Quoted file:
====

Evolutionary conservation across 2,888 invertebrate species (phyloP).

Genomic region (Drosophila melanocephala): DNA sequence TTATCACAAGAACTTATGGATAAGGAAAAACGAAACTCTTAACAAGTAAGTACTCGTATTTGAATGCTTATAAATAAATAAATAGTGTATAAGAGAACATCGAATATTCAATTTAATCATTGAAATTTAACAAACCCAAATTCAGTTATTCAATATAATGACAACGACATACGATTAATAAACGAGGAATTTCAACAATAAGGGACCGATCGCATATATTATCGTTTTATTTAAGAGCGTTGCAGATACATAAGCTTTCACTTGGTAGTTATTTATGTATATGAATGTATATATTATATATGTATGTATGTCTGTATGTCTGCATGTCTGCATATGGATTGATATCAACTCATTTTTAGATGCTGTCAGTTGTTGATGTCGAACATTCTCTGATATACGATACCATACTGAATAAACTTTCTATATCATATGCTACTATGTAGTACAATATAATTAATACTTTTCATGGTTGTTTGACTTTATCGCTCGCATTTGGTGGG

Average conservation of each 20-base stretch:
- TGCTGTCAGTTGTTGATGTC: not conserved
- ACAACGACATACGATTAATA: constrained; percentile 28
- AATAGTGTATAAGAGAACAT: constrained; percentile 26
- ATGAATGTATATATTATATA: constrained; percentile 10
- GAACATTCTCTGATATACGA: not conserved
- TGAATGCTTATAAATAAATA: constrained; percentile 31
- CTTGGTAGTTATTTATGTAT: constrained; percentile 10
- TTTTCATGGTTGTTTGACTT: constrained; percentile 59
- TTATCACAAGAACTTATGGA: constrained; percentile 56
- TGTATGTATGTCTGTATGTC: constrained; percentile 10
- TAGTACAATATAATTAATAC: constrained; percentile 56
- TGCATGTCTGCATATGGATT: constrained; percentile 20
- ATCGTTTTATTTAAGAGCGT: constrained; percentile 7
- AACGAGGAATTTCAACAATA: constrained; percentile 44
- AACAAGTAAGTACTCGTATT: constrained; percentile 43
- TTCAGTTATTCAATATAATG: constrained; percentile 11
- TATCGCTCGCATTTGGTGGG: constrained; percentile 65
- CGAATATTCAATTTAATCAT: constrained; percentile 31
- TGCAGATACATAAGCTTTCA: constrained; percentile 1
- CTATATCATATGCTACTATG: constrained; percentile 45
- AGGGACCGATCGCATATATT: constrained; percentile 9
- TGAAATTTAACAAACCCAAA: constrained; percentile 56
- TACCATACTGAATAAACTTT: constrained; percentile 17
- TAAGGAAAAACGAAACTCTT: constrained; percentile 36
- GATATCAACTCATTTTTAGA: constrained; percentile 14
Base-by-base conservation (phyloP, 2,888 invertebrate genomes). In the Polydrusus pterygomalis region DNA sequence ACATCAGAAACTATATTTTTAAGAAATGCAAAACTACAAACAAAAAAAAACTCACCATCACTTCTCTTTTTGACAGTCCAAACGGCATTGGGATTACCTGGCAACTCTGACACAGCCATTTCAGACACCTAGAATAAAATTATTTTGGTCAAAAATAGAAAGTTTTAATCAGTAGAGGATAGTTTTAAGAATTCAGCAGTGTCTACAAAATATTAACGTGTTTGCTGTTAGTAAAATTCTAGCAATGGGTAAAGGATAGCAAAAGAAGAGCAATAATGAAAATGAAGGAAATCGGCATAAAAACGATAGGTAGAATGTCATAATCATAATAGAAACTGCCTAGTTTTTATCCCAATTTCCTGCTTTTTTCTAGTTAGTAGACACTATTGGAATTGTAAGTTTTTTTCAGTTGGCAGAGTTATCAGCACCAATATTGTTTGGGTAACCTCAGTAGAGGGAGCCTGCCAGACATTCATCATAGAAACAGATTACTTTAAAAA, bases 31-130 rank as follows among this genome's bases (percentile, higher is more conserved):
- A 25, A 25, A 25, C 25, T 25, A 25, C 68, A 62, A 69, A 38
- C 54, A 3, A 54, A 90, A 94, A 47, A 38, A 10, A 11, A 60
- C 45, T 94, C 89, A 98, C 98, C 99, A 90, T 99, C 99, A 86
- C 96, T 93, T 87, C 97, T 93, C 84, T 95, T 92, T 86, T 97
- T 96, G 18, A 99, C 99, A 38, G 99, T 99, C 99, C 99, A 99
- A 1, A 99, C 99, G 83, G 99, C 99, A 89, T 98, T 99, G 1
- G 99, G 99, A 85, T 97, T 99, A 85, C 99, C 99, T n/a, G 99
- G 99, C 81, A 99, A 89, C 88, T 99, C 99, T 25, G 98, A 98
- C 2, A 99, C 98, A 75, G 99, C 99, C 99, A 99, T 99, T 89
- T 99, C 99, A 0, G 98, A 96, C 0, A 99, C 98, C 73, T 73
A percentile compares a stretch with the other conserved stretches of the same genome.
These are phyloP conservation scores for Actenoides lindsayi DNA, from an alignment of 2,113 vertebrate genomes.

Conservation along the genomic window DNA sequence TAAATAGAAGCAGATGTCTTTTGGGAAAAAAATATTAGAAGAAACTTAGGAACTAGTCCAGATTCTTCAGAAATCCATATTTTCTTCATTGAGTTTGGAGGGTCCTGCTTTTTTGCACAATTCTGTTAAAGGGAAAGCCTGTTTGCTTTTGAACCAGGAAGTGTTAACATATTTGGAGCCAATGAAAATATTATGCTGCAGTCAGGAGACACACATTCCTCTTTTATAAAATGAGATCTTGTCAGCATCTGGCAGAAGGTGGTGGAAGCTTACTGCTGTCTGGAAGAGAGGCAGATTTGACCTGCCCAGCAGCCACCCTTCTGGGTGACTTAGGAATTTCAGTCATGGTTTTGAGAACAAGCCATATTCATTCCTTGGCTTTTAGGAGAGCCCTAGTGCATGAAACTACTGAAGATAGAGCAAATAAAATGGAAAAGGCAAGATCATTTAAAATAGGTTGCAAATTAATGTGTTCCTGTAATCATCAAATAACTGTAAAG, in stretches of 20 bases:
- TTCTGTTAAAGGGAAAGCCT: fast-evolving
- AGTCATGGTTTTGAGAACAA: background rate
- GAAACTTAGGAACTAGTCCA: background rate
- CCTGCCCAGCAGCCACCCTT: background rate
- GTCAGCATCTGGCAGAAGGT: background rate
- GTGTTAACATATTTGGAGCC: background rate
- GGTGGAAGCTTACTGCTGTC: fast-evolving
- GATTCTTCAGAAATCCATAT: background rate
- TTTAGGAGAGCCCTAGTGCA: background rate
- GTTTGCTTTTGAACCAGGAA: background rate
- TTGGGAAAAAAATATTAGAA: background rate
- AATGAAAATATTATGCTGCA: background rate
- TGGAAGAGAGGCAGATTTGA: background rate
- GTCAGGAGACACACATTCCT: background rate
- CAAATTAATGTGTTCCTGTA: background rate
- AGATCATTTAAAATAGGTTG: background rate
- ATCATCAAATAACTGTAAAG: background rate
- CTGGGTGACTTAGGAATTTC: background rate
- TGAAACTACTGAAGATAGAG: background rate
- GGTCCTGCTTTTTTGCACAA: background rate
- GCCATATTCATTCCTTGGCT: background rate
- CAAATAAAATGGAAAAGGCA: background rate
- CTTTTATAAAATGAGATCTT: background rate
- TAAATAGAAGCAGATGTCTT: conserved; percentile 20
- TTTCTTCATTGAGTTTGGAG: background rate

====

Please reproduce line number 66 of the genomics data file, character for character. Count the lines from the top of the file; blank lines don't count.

- TAAATAGAAGCAGATGTCTT: conserved; percentile 20